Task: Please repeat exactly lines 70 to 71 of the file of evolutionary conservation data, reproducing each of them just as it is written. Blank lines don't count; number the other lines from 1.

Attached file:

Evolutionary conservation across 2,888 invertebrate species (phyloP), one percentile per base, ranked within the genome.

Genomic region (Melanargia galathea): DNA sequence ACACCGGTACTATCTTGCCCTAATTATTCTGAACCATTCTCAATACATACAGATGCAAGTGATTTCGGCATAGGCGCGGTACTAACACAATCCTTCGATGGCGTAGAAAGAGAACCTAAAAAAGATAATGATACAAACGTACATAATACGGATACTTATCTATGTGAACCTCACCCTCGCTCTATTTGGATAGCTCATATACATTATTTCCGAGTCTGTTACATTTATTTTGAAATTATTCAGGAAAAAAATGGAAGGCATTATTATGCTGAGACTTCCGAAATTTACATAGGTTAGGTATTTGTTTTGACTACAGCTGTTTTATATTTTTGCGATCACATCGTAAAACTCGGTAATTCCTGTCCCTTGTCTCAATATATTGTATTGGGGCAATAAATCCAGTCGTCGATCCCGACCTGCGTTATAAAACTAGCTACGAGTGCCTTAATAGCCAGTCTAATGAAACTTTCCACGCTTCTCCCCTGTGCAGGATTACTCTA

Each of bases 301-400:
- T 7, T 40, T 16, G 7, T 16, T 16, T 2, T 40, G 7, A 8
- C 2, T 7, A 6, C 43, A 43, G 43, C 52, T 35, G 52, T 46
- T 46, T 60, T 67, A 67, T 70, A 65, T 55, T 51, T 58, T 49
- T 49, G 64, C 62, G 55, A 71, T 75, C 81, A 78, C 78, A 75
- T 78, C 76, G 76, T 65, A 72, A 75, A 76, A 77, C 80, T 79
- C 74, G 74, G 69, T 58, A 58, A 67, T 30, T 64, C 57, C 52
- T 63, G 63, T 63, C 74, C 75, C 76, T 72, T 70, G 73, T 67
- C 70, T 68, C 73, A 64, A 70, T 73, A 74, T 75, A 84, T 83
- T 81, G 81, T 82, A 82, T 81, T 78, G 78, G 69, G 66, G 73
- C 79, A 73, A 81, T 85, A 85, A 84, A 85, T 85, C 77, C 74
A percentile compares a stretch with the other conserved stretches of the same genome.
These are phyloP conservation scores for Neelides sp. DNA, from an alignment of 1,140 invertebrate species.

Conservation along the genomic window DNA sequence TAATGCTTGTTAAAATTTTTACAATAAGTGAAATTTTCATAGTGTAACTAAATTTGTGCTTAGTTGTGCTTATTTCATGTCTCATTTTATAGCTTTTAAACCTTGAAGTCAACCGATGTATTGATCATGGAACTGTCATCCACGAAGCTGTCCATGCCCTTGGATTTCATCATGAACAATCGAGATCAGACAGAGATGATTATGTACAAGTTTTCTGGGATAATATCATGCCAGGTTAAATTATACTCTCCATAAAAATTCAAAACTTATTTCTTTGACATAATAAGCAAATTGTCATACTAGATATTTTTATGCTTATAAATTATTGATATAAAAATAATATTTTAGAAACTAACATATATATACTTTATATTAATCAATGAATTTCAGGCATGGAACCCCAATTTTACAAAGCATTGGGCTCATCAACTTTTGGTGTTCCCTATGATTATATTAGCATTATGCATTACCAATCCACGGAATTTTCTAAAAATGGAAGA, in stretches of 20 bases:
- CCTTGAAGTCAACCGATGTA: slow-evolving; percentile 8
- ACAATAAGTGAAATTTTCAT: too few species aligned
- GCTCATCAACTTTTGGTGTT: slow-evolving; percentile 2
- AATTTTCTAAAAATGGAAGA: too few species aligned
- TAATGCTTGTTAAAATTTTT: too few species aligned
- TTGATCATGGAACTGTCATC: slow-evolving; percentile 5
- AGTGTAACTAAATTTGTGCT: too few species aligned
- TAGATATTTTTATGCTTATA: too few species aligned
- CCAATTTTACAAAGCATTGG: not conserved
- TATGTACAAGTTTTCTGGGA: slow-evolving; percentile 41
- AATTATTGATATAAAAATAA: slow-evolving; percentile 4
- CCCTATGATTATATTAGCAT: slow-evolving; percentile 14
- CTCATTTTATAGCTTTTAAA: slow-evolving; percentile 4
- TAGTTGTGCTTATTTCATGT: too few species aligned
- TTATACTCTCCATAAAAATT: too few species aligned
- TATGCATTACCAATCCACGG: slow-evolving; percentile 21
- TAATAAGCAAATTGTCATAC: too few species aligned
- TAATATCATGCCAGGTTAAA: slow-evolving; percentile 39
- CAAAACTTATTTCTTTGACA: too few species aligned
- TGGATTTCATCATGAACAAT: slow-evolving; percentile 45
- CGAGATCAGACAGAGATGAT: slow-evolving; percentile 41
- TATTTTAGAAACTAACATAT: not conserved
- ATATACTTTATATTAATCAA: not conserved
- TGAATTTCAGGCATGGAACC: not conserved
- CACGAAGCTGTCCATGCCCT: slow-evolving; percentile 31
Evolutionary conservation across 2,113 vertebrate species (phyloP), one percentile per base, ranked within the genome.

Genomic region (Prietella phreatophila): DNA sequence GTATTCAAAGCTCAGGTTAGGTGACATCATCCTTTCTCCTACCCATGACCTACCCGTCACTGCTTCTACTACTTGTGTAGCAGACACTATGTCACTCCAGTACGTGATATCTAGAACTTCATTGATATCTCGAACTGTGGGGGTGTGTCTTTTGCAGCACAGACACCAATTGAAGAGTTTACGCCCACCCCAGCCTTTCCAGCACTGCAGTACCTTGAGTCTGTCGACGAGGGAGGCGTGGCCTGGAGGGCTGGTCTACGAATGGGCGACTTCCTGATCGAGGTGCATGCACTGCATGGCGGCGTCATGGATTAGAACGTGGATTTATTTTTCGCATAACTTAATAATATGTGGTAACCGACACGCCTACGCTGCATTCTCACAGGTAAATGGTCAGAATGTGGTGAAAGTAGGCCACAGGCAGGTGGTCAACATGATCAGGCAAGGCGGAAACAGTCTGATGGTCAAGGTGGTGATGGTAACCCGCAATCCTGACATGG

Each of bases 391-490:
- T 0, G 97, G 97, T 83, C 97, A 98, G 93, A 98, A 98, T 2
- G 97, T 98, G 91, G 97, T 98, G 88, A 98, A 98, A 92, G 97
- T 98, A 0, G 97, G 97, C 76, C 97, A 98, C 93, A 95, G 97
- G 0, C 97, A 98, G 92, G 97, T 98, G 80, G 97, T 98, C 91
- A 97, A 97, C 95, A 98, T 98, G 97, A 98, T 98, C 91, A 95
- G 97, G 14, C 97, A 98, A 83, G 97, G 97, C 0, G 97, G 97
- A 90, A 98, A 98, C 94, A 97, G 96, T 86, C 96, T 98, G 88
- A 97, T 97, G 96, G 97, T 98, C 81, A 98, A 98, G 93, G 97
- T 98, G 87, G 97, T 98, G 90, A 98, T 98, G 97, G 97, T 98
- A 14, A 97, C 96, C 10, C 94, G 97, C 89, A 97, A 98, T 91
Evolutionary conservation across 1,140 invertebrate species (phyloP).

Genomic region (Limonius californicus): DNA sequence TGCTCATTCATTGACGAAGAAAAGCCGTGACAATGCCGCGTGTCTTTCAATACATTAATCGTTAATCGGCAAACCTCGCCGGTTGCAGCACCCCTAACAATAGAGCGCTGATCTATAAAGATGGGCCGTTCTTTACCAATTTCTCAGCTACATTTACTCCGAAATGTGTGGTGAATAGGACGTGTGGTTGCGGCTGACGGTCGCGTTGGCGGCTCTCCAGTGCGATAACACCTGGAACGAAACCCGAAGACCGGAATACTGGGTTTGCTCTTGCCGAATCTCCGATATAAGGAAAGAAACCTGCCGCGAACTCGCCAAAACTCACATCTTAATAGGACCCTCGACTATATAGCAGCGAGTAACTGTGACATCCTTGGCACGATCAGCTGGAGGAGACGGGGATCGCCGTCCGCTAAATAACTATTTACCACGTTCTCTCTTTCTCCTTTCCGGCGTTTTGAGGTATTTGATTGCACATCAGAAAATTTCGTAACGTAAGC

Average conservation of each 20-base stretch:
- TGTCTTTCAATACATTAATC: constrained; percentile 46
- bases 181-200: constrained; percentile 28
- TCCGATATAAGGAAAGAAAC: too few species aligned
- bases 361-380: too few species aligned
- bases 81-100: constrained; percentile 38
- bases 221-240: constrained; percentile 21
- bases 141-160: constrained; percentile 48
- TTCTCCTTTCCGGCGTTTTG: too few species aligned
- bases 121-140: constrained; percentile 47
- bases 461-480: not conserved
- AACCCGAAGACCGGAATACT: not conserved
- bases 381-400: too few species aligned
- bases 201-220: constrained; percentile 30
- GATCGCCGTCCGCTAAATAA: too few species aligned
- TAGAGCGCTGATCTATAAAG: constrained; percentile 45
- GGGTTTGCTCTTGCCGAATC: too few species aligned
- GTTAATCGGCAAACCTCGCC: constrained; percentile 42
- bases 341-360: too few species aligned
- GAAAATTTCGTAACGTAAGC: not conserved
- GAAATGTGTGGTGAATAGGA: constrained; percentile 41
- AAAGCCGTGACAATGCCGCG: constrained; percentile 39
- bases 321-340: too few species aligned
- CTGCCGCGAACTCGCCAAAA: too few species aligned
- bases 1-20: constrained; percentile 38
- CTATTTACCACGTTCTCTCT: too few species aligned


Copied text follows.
- bases 201-220: constrained; percentile 30
- GATCGCCGTCCGCTAAATAA: too few species aligned